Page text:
Certified Case Manager (CCM) Practice Test Questions
1. A financial evaluation is completed for all of the following reasons EXCEPT to:
A. identify available resources for health care and stability
B. determine the client’s eligibility for case management services
C. ensure any requisite preapprovals for proposed health care treatments and services.
D. assist a client and family to apply for additional benefits that may be necessary for heath care needs
A. misconstruing the client’s financial status to meet benefit eligibility
B. requesting a benefit plan exception for circumstances of hardship
C. seeking community resources to provide coverage as needed
D. advocating for a longer stay to meet patient needs, pending the availability of other options
3. Implementation of a plan of care involves all the following EXCEPT:
A. goal setting
4. The tendency of health care professionals to work in “silos” means:
A. having a multidisciplinary perspective and appreciation
B. referring clients to other providers as needed
C. working independently and without collaboration
D. accepting and receiving consultation as needed
5. Polypharmacy is best defined as:
A. having medications dispensed from more than one pharmaceutical source
B. the pharmaceutical compounding of medicinal blends to provide individually tailored medications and dosages
C. using a team of pharmacists when addressing patient medication issues
D. using multiple medications in a single patient
Answers and Explanations
1. B: Determine the client’s eligibility for case management services. Clients are referred for case management services based on need, risk, and resource usage, not on their ability to pay for the services. While the extent of services offered may correlate with an ability to pay for those services, financial status is not a prerequisite to case management. A failure to evaluate a client’s financial status properly can lead to overlooked resources, services, and even available treatments. Further, failure to complete an evaluation of insurance benefits and coverage may lead to denials of referrals, treatments, and services, and even to costs unnecessarily billed to patients because of a failure to identify, preauthorize, or bill properly for needed treatments and services.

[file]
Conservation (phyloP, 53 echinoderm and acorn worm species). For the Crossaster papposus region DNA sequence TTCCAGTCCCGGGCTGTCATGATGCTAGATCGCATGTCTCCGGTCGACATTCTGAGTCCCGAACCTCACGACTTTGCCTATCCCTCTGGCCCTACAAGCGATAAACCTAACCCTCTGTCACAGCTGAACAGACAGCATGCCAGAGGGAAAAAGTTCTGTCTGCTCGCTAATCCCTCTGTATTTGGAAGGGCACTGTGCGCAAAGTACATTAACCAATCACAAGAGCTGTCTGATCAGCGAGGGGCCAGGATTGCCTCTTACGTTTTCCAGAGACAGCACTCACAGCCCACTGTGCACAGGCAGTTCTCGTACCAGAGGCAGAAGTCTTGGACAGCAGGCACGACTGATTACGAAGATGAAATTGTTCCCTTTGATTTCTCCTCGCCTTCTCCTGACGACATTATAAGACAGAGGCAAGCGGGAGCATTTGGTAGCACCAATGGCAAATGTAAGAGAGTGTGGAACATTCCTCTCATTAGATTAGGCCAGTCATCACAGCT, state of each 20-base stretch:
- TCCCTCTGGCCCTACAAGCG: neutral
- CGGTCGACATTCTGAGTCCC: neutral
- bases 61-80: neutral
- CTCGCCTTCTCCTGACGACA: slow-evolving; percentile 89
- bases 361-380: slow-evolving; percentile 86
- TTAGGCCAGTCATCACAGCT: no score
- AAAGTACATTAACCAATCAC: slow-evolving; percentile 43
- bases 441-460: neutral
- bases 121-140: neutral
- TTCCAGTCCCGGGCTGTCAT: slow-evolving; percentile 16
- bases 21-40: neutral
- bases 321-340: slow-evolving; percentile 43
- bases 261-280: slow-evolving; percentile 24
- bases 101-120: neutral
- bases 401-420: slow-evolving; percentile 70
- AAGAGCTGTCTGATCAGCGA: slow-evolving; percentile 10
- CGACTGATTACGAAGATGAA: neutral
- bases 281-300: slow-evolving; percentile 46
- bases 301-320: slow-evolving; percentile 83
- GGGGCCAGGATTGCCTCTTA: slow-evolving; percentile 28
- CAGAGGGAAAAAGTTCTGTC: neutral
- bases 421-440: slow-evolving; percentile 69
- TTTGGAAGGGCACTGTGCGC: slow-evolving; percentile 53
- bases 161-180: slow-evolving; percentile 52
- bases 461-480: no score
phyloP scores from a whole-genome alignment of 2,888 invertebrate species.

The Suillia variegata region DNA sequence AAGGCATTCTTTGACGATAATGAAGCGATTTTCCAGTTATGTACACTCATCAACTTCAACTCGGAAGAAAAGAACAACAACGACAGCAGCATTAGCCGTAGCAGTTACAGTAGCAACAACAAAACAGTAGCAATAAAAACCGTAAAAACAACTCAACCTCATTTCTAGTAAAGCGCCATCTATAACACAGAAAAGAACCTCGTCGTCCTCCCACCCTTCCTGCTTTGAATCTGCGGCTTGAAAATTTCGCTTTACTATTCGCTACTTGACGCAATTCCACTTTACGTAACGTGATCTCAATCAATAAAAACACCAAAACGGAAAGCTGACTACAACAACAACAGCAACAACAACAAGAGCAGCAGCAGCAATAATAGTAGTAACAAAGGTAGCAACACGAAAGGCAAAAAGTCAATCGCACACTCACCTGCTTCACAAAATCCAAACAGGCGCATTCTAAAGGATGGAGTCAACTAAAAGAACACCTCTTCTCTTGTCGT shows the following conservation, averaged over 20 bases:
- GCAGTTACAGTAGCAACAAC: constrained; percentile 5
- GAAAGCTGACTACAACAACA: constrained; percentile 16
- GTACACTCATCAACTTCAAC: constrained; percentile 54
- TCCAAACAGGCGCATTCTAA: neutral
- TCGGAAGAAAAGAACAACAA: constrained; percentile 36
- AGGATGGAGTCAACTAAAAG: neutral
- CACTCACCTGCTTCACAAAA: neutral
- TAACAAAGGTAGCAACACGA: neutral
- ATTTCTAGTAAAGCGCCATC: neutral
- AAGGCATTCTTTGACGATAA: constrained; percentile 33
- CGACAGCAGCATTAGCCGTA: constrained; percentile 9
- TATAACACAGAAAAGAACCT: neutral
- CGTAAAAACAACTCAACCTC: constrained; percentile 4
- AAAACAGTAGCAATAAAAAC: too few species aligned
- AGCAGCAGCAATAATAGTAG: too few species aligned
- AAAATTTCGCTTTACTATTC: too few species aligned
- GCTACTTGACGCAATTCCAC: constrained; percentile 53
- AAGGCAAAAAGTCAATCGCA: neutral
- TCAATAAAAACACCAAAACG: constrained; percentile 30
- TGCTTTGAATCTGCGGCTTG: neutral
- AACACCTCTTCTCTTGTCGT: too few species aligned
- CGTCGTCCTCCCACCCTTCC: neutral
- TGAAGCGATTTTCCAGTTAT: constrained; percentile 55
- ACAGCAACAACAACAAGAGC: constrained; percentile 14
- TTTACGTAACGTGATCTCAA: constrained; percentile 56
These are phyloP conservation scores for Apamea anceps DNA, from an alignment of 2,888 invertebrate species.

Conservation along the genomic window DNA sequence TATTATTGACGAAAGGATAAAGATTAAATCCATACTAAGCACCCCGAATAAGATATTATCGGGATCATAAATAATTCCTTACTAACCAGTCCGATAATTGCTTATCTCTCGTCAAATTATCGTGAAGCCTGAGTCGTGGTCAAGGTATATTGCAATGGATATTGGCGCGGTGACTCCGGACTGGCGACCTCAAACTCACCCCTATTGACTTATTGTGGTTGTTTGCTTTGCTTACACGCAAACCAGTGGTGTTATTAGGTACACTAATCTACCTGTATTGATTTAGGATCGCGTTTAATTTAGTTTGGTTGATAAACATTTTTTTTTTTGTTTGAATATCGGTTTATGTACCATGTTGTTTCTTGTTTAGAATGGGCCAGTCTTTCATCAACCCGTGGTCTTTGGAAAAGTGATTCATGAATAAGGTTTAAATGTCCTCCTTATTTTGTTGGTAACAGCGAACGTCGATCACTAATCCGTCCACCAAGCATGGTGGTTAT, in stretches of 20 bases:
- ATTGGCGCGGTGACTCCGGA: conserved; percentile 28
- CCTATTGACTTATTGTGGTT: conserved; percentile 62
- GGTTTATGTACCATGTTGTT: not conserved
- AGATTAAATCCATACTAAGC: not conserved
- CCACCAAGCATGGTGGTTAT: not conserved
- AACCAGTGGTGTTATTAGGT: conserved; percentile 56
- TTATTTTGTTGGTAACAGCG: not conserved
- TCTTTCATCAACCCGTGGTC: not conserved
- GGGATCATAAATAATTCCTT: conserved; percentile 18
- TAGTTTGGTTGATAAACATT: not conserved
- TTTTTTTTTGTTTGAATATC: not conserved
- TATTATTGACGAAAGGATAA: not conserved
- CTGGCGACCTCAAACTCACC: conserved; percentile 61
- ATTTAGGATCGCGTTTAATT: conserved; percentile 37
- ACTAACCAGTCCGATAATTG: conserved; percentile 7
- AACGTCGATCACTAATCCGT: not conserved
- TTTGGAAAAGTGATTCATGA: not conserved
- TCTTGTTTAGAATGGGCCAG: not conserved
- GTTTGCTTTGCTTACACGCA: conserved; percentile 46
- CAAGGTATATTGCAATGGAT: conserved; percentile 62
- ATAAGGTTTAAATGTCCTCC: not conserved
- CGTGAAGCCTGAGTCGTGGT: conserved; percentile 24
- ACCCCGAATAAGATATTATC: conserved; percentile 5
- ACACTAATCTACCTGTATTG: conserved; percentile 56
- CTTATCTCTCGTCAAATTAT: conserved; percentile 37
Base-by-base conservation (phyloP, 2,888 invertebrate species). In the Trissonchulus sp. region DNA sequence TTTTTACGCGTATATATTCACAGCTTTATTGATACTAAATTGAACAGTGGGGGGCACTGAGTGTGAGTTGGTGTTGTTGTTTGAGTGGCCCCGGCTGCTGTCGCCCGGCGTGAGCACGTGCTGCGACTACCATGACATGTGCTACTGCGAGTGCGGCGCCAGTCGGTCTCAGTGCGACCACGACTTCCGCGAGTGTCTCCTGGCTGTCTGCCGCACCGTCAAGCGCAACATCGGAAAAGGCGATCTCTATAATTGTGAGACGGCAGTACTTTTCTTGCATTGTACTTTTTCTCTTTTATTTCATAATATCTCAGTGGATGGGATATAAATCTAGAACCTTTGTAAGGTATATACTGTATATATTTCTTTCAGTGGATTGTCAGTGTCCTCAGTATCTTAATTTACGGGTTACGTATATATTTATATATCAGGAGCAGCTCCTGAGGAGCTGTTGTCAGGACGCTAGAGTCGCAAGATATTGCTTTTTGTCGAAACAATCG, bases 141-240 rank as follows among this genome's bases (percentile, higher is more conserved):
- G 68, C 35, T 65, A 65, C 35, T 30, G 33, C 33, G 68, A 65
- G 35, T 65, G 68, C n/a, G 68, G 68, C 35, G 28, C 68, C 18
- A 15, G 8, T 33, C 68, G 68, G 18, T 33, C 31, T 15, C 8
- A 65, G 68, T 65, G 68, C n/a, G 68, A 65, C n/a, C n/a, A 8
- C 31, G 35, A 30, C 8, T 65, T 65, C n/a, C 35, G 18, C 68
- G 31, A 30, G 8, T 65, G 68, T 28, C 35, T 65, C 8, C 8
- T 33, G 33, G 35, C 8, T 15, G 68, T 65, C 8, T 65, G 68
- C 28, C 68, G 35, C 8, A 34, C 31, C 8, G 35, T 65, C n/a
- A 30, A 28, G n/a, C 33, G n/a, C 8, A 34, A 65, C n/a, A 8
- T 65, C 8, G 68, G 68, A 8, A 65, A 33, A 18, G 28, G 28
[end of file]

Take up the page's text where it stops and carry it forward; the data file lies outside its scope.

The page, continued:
2. A: Misconstruing the client’s financial status to meet benefit eligibility. It would be unethical for a case manager to misrepresent (or to coach a client to misrepresent) the client’s financial status regardless of cause or need. Such misrepresentation constitutes fraud and can lead to civil and even criminal liability. All other options noted above, however, are within the case manager’s purview. Indeed, they are obligations of quality practice and proper client advocacy, as they represent the full development of a patient-centered plan that seeks evidence-based interdisciplinary facilitated outcomes.
3. D: Delegation. A plan that is developed and approved by all involved parties (including the treating physician, the patient and family, and the payer) is not delegated but is implemented by the nurse case manager. While various aspects of treatment and service provision may be delegated to the various disciplines involved, the case manager must not abdicate his or her responsibility to continue the implementation and management of the treatment and service plan. To this end, the case manager uses necessary skills and education in critical thinking, knowledge, evaluation, negotiating, contracting, and decision-making. Goals must be patient-specific and relevant. Negotiation involves building relationships, trust, and flexibility. Contracting is required to engage organizations and vendors to provide the necessary treatments and services.
4. C: Working independently and without collaboration. Professional training has the effect of focusing practitioners primarily on their specialized knowledge base. Thus, there is a natural tendency to practice independently and without collaboration. Consequently, a primary goal of nursing case management is to bring diverse specialties together to address common patient treatment goals and to share unique expertise to meet the identified goals of care. This process of collaboration is primarily carried out by consultation and referral.
5. D: Using multiple medications in a single patient. The situation tends to result from the involvement of multiple physician providers who have little or no interactions with each other and who, thus, prescribe medications without full regard for the other medications the patient is already taking. Polypharmacy situations readily arise in situations of complex chronic conditions and increase the risk of problematic drug interactions, sensitivity, and unanticipated overdose. Issues of unnecessary cost also arise. Competent case managers are uniquely positioned to reduce untoward polypharmacy.
CCM Exam Review